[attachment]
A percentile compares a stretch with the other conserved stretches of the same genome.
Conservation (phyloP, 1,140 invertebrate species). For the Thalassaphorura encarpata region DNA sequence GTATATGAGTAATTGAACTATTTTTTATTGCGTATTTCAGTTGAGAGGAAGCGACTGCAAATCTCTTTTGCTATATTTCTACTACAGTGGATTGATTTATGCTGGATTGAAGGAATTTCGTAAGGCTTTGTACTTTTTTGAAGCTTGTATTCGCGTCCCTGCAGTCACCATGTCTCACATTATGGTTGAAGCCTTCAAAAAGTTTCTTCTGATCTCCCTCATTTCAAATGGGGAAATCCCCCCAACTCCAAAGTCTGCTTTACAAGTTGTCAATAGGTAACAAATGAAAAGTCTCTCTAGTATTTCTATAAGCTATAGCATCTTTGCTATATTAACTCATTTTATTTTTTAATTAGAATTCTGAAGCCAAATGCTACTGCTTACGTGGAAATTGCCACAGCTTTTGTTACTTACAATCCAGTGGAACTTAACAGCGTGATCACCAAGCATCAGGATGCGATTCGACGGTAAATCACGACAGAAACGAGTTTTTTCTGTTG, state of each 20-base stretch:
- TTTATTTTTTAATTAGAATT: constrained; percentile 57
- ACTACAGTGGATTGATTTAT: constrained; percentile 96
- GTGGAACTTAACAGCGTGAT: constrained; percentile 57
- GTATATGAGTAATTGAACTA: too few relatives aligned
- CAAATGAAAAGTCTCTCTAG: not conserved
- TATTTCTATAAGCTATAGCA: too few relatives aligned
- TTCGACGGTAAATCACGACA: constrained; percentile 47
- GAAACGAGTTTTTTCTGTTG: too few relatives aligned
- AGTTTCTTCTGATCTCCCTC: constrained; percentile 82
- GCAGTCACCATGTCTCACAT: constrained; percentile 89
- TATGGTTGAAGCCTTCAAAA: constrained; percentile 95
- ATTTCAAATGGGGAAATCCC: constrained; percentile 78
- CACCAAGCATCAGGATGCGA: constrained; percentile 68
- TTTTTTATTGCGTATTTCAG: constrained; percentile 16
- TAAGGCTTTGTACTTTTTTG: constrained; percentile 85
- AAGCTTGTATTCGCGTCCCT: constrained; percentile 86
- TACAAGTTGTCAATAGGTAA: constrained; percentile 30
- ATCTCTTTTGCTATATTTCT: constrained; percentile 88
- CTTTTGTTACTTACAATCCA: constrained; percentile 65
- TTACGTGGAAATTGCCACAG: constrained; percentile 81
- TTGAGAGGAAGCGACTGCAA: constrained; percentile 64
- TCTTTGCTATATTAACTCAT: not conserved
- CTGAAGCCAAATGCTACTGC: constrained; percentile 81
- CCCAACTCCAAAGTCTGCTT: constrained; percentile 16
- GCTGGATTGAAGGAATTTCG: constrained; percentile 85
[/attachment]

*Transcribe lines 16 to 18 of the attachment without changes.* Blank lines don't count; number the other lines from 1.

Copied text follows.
- TTTTTTATTGCGTATTTCAG: constrained; percentile 16
- TAAGGCTTTGTACTTTTTTG: constrained; percentile 85
- AAGCTTGTATTCGCGTCCCT: constrained; percentile 86